Conference Coverage

Lipid Metabolism May Be a Therapeutic Target in MS


NASHVILLE—Multiple sclerosis (MS) traditionally has been considered a chronic inflammatory autoimmune disease, but inflammation decreases as the disease progresses. Many other biologic processes are dysregulated in MS, such as myelin signal transport, mitochondrial function, and iron metabolism. Lipid metabolism affects all of these processes, including inflammation, and thus could be a valuable therapeutic target, according to research presented at the 2018 CMSC Annual Meeting.

John D. Nieland, PhD

“MS is not an inflammatory disease,” said John D. Nieland, PhD, Associate Professor of Health Science and Technology at Aalborg University in Denmark. “The inflammatory response is important, but it is not the only component. If you do not focus on the other components, you will never be able to treat the disease.”

The Role of Lipids in the CNS

Healthy brains have a high amount of glucose metabolism, but glucose metabolism is reduced in MS and other neurologic disorders such as Parkinson’s disease and Alzheimer’s disease. “If glucose metabolism is downregulated, something else has to be taking over,” said Dr. Nieland. He and his colleagues hypothesize that lipid metabolism replaces glucose metabolism in MS. They further hypothesize that MS fundamentally is a dysfunction of lipid metabolism.

Lipids have an essential role in the CNS. Proper signal transduction requires lipids to be bound to the myelin sheath. The proteins that compose myelin sheaths are highly immunogenic, and lipids shield them from exposure to the immune system. The half-life of lipids attached to the myelin sheath is three days, so these lipids must be replaced constantly. In addition, lipids are essential for the function of glutamate, cannabinoid, and insulin receptors.

An increase in lipid metabolism decreases glucose metabolism and induces the production of prostaglandin E2, which is a key molecule in the inflammatory response. In the early stages of MS, inflammation attacks the myelin sheath and other brain proteins. Increased lipid metabolism decreases lipid concentrations in the CNS, including around myelin. When lipids are removed from the myelin sheath, they expose the immunogenic proteins that compose it, thus provoking an immune response. Dysregulated lipid metabolism also contributes to oxidative stress, mitochondrial dysfunction, demyelination, and neuronal loss.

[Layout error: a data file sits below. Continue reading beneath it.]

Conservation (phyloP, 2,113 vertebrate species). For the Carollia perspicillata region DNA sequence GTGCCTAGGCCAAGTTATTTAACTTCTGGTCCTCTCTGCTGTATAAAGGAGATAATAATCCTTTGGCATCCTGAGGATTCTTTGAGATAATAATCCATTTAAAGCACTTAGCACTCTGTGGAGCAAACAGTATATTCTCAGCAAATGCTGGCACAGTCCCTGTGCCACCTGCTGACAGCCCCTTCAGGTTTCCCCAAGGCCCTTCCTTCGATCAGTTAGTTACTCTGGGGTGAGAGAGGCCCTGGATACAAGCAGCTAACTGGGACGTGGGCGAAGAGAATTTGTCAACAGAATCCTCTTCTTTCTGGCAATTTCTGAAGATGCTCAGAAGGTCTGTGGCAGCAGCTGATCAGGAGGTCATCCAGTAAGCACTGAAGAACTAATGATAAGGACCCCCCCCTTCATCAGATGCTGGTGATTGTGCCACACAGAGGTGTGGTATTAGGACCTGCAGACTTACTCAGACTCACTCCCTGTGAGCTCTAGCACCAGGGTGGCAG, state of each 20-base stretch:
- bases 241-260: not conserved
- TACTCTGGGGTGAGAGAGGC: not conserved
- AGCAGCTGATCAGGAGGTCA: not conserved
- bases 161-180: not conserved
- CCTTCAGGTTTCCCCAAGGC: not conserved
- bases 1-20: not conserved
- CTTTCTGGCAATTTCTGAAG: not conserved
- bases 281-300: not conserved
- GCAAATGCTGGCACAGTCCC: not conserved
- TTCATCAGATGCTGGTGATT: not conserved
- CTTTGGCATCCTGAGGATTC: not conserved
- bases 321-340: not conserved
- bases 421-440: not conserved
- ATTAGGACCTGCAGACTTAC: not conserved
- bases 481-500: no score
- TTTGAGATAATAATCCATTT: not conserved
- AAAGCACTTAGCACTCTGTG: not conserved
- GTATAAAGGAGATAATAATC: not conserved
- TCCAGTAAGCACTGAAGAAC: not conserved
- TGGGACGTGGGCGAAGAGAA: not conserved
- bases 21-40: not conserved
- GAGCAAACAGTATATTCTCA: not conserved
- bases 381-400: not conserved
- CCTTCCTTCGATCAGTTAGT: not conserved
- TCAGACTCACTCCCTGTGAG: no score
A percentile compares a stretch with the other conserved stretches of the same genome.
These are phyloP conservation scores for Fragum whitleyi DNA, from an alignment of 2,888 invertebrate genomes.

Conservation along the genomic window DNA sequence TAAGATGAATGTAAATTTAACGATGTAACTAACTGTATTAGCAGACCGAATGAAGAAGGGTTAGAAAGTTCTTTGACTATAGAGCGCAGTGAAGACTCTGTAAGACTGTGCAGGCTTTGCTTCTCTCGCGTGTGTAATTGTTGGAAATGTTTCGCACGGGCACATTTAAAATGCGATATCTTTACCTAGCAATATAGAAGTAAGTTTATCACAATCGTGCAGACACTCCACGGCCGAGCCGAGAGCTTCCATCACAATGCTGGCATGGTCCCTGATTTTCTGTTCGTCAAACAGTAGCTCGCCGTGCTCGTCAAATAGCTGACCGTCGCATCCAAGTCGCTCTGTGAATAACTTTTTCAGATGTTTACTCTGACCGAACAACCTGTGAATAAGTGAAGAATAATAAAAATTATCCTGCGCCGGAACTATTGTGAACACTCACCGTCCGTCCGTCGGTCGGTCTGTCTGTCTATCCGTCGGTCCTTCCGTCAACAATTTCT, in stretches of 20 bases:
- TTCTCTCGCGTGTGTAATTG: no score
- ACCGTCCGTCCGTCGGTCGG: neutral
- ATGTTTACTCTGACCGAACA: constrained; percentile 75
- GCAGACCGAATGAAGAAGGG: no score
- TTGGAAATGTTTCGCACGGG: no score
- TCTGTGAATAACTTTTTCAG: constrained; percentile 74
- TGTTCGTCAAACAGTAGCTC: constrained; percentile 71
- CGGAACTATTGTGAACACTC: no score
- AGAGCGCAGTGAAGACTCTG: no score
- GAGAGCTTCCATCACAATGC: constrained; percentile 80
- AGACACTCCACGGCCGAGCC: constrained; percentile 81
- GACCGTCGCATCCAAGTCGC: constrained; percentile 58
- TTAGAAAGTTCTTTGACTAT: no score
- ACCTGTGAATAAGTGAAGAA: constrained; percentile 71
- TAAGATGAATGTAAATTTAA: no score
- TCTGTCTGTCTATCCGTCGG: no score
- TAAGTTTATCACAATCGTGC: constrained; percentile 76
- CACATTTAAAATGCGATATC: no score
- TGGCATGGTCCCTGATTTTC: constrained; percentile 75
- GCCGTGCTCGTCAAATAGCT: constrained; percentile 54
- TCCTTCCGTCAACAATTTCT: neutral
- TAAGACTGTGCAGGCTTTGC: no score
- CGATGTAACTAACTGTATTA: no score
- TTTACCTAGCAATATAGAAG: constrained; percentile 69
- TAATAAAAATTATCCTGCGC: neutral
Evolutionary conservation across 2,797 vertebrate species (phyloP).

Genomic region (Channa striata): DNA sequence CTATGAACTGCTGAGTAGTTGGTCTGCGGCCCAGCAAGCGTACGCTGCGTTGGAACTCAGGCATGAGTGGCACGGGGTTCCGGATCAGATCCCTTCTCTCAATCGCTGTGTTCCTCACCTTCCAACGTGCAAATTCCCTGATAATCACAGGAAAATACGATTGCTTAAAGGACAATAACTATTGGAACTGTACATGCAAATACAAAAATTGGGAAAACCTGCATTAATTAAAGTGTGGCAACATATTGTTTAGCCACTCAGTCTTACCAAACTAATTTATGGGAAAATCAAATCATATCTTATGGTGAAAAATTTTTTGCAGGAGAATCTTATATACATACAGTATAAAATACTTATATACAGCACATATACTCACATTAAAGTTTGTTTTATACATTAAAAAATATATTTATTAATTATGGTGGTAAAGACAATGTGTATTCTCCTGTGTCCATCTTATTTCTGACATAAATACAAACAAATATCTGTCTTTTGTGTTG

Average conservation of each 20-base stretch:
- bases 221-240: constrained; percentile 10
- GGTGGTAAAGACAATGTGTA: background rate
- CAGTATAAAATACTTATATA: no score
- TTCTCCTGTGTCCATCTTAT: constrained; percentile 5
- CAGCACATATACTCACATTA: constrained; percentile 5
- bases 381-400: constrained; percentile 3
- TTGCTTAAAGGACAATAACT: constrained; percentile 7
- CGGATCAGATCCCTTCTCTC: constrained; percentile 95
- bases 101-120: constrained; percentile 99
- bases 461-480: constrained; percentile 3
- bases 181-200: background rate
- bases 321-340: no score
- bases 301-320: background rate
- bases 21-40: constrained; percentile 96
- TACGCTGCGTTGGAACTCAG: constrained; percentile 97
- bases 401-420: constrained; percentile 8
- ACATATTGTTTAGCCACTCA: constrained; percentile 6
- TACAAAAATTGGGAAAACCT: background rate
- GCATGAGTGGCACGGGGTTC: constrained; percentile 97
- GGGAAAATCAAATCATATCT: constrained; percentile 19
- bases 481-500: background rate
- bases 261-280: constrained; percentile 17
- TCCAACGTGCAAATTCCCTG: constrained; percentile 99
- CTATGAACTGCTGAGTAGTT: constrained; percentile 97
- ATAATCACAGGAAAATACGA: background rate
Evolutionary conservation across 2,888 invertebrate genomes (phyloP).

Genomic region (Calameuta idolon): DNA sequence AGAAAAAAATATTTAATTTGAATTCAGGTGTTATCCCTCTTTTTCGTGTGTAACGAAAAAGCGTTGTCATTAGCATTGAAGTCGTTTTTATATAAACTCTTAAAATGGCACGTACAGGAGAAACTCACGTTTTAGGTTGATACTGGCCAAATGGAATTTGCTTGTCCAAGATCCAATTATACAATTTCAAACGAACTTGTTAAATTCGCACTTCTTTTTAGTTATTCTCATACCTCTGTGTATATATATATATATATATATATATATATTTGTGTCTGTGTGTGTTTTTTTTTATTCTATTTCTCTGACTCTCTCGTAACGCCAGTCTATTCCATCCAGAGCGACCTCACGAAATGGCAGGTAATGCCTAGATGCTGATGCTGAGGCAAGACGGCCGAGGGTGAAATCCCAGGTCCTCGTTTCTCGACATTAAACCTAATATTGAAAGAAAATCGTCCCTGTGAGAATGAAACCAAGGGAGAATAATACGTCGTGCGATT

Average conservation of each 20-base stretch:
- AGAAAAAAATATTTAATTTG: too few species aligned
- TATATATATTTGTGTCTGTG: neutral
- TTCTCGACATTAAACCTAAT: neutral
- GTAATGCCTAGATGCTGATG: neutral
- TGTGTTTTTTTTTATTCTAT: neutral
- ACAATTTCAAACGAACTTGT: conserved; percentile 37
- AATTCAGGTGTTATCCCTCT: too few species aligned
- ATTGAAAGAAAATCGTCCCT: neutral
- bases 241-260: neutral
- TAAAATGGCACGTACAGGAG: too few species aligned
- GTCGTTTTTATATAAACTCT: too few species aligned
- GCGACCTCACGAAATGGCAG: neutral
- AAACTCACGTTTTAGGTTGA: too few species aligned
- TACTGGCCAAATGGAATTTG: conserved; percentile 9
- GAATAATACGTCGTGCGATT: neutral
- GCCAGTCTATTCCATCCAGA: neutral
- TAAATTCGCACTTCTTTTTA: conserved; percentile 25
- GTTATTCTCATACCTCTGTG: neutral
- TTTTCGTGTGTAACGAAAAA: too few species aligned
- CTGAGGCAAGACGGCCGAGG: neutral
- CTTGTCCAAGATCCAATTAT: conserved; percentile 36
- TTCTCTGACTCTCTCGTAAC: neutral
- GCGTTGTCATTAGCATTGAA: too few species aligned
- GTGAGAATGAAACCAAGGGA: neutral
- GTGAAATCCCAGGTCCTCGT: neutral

Chemical Inhibition of Lipid Metabolism

Dr. Nieland and colleagues hypothesized that blocking lipid metabolism would reverse the inflammatory response and other harmful processes that occur in MS. Previous research by Shriver and colleagues indicated that inhibition of carnitine palmitoyltransferase 1 (CPT1), a molecule essential to lipid metabolism, in encephalitogenic T cells increases apoptosis and reduces the production of inflammatory cytokines. Two of the molecule’s three isoforms, CPT1A and CPT1C, are upregulated in MS. Stress prompts an increase in CPT1 expression, which spurs a shift to lipid metabolism. “If you block CPT1, you jam lipid metabolism,” Dr. Nieland said. “There is no way around it.” Dr. Nieland’s group thus chose CPT1 as its target.

The investigators first conducted studies using etomoxir, which inhibits CPT1 and blocks long-chain fatty acids from entering the mitochondria for beta oxidation. Through these effects, etomoxir causes cells to shift to glucose metabolism.

The researchers immunized 42 mice with myelin oligodendrocyte glycoprotein (MOG35–55) to induce experimental autoimmune encephalopathy (EAE). When the animals first exhibited symptoms at Day 10, they were randomized to receive subcutaneous etomoxir or placebo daily. Disease score decreased significantly in the treated animals, compared with the control animals. On Day 24, more than 50% of the treated mice exhibited normal behavior, compared with approximately 20% of control mice.

In another study, the investigators immunized 47 rats with myelin basic protein to induce EAE. The animals began having symptoms at Day 7, and the investigators randomized them to daily treatment with subcutaneous etomoxir or placebo. At Day 11, disease score was significantly lower among treated animals, compared with control animals. Body weight was significantly higher among rats that received etomoxir, compared with controls, at that time point. Also, 25% of treated animals exhibited normal behavior, but no controls did.

In a third study, the investigators compared etomoxir, interferon beta, and placebo in a rat model of EAE. Each treatment group included 10 rats, and etomoxir had superior effects on disease score and body weight, compared with interferon beta and placebo. When the investigators examined the rats’ serum, they found that levels of antibodies against brain antigens common in EAE were lower in rats treated with etomoxir, compared with those treated with interferon beta or placebo.

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